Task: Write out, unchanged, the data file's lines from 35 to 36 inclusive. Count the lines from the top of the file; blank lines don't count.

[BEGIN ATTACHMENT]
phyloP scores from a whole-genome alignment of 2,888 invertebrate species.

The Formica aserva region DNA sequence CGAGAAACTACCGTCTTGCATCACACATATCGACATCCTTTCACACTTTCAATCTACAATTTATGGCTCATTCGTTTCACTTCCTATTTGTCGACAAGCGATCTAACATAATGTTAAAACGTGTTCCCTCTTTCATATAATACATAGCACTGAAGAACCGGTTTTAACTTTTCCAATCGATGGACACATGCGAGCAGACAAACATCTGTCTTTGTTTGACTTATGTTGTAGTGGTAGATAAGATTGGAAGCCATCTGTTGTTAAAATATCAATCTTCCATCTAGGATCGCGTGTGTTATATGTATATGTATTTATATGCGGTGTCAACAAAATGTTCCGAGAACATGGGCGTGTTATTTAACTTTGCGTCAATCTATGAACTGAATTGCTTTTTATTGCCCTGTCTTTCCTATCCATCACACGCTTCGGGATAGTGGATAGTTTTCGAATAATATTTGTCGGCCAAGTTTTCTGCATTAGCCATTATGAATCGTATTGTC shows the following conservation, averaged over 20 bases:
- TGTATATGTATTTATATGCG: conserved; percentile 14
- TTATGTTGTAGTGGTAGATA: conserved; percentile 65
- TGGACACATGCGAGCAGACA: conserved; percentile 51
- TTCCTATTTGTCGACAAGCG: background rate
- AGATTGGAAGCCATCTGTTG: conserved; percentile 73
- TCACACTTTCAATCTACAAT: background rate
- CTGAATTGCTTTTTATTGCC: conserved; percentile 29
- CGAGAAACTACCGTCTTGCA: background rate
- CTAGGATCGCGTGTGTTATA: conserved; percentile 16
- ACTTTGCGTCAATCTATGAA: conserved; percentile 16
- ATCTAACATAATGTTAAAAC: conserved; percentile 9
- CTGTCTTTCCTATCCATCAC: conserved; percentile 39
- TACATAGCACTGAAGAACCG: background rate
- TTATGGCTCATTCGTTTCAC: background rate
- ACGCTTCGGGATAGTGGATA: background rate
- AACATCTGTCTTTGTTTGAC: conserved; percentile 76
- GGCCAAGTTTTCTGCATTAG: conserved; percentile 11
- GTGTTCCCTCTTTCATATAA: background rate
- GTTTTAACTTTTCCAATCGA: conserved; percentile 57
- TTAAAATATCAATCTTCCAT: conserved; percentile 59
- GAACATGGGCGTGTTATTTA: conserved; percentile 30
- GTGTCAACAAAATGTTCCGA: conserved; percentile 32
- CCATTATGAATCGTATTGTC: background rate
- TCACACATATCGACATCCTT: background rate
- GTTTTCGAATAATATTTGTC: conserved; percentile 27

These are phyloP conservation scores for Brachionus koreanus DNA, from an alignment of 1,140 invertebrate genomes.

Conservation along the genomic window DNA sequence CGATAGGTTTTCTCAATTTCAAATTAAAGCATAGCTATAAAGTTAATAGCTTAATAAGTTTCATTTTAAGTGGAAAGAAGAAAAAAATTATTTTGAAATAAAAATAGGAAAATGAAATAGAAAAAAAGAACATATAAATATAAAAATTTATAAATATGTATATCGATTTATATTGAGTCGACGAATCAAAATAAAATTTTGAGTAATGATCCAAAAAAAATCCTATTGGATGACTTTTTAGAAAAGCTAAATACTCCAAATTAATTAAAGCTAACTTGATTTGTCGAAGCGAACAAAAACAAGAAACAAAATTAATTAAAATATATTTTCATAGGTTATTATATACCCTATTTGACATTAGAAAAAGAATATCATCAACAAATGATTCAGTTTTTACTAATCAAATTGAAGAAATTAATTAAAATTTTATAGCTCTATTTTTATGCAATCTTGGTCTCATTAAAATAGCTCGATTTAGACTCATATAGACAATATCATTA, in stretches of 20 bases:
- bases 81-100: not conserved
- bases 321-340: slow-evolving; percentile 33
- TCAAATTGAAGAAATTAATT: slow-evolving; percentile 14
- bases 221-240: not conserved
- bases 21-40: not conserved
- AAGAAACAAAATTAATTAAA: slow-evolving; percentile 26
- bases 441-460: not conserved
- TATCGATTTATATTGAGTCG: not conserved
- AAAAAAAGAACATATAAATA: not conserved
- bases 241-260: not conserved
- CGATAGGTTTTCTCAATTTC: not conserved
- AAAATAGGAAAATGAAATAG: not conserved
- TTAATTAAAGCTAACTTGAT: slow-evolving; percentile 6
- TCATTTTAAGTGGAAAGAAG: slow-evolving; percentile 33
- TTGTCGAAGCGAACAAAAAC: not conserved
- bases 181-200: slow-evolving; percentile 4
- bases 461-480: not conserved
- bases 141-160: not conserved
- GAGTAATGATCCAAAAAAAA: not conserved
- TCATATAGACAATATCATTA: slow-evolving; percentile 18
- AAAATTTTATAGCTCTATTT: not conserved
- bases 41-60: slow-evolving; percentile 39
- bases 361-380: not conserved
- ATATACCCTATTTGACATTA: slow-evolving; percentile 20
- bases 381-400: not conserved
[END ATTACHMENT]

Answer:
- AAGAAACAAAATTAATTAAA: slow-evolving; percentile 26
- bases 441-460: not conserved